Emf of a cell can also be defined as the work performed or required for transforming a unit positive charge from negative to positive terminal within the cell. Though its nature resembles that of a force, but it should not be confused with force in literal sense. In simple scientific words, we may defined emf and pd as:
Potential difference – It is also abbreviated as pd and is the quantity of electrical energy that is transformed into some other forms of energy per unit of charge.
Emf – It is the amount of energy in any form which is transformed into electrical energy per coulomb of charge.
Sources of emf – Emf is generally generated in nature whenever some kinds of variations occur along a surface. Some of the major sources of emf include:
cell, battery (a combination of cells), solar cell, voltaic cells, generator, dynamo, thermocouple, transformers.
When a conductor is placed in a varying magnetic field, it results in the production of emf in the system. This kind of emf is called as induced emf.
Figure shows a source of currents i.e., a cell connected to a conductor of resistance R through a key K. A voltmeter V is connected across the two terminals of the cell.
When the key K is open, the reading of voltmeter gives the electromotive force (em.f) E of the cell.
The electromotive force E of a cell is defined as the difference of potential between its terminals when there is no current in the external circuit. That is, when the cell is in open circuit.
When the key is closed, an electric current i flows from positive to negative terminal in the external circuit and from negative terminal to positive terminal within the cell. Thus, a potential drop ‘r’ takes place across the internal resistance ‘r’ (shown separately) of the cell. The direction of ‘ir’ is opposite to the e.m.f. ‘E’ of the cell. The reading of the voltmeter now decreases and gives the potential difference V between the terminals when it is in closed circuit.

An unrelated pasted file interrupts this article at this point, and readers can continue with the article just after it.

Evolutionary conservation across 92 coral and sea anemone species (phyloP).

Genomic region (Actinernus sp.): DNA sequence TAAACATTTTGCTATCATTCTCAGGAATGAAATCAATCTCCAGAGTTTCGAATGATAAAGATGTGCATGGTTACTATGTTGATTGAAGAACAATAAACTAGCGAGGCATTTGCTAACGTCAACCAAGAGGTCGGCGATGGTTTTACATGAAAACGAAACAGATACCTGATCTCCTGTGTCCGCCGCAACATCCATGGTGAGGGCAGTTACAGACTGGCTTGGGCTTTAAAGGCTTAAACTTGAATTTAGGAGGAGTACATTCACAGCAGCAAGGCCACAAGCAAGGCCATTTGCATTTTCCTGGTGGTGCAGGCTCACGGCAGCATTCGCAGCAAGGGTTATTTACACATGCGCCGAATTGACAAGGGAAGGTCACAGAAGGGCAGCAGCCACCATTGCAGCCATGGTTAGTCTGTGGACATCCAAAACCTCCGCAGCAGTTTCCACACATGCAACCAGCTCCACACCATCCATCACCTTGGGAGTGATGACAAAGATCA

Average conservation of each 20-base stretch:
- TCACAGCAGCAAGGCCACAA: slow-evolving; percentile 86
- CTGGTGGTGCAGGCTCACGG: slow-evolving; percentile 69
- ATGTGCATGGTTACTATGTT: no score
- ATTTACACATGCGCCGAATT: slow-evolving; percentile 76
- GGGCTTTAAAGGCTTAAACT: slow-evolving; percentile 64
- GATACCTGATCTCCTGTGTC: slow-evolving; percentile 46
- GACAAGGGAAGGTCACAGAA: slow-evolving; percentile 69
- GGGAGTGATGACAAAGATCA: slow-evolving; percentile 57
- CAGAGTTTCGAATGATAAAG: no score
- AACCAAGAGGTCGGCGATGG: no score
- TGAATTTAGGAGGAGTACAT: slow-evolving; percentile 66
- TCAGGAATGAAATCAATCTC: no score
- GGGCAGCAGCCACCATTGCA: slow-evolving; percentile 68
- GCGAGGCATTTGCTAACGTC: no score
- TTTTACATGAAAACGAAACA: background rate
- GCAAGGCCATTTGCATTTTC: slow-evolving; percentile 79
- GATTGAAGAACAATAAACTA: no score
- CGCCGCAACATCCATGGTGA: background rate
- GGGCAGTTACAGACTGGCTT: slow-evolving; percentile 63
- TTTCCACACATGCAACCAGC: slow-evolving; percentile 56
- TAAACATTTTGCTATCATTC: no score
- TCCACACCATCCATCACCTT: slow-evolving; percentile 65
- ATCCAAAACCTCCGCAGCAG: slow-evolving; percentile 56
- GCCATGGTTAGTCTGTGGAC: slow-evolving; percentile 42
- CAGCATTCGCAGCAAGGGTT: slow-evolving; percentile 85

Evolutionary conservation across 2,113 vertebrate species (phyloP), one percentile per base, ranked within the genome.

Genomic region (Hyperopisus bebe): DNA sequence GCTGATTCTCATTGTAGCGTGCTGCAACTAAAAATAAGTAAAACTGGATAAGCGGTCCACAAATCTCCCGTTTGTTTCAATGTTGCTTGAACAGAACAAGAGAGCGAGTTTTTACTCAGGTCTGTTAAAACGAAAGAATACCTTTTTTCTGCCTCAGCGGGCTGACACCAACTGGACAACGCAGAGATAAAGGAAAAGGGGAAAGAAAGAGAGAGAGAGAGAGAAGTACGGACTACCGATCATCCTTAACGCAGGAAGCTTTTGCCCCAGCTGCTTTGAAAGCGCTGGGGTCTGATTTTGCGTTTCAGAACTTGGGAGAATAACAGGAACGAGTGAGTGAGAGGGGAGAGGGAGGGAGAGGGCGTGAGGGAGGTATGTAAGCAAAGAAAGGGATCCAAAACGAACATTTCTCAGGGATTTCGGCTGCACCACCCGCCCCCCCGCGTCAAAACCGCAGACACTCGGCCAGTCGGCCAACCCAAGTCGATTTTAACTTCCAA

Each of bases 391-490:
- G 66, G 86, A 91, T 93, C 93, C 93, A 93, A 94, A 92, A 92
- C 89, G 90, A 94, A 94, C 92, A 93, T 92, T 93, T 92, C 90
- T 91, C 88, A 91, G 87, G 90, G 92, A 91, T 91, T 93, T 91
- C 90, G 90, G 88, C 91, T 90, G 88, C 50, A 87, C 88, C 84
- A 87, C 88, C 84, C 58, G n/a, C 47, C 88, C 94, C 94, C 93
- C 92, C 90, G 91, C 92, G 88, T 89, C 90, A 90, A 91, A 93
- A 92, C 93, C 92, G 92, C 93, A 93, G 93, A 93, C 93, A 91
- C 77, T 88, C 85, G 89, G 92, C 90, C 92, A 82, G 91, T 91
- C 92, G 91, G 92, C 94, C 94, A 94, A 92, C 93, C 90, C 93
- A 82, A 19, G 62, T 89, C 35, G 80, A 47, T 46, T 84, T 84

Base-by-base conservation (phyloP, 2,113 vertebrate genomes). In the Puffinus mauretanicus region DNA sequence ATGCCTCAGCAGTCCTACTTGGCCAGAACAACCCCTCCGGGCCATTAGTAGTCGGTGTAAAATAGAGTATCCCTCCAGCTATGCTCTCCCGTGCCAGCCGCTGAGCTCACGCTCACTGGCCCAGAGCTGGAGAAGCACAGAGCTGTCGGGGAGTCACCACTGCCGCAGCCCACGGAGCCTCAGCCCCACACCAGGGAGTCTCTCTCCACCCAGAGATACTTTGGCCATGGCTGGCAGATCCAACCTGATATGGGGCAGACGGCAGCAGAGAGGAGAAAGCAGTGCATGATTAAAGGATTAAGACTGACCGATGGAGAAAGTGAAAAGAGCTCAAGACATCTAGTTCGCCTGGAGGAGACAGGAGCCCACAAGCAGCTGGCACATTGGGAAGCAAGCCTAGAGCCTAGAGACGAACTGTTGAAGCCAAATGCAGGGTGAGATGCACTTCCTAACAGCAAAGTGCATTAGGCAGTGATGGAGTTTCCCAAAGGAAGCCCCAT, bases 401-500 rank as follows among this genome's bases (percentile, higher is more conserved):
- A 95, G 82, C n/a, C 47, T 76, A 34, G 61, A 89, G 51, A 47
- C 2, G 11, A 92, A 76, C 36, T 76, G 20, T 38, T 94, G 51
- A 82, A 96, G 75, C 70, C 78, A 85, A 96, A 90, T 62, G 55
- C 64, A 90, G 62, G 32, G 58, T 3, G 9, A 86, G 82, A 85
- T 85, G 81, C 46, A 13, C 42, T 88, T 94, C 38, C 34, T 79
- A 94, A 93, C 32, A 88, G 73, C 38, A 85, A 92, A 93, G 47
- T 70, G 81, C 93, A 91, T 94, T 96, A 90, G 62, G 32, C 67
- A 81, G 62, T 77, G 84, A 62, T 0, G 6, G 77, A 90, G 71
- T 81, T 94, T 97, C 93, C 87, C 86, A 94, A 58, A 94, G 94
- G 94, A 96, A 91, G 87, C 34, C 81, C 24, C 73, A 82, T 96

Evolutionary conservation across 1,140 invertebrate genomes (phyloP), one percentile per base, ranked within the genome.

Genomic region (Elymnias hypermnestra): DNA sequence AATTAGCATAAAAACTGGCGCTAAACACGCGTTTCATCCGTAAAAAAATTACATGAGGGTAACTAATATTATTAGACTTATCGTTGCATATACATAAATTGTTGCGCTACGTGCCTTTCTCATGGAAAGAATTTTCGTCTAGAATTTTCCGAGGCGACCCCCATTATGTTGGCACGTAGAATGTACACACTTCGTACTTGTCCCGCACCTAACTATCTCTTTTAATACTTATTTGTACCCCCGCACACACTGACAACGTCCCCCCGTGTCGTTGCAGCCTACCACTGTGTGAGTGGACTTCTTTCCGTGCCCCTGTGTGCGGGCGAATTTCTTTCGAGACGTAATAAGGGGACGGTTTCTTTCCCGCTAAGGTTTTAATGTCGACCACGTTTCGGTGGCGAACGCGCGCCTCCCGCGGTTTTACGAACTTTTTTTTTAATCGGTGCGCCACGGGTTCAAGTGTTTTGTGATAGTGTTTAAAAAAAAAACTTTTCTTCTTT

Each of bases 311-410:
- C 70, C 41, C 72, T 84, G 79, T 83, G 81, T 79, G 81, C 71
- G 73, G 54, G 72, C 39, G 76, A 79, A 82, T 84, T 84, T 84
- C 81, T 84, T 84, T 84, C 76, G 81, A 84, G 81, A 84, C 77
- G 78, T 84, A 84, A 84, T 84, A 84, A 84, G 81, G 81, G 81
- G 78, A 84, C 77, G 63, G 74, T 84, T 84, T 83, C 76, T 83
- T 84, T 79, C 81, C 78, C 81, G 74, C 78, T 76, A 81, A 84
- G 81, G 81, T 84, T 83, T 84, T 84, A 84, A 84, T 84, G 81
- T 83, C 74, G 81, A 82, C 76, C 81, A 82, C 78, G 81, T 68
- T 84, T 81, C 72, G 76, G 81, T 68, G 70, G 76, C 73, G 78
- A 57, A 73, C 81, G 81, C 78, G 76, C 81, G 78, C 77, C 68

So, V = E – ir
Or, E = V + ir
Hence, E is greater than V by an amount equal to the drop of potential within the cell due to its internal resistance.
In an electric circuit, the current starts from the positive terminal of a cell and enters the negative terminal after passing through the circuit. In order to maintain the continuity, the current has to pass through the electrolyte of the cell from negative terminal to the positive terminal.
The resistance offered by the electrolyte of the cell when the electric current passes through it is known as the internal resistance of the cell. It is denoted by r.
Now, consider circuit diagrams as shown in figure.
If ‘E’ and ‘V’ are the readings of voltmeter when the key ‘K’ is open and closed respectively. That is, if E represents e.m.f. and V the potential difference of the cell, then
V = E – ir …... (1)
Since, i = e.m.f./resistance
Thus, i = E/R+r (Since, R and r are in series with each other)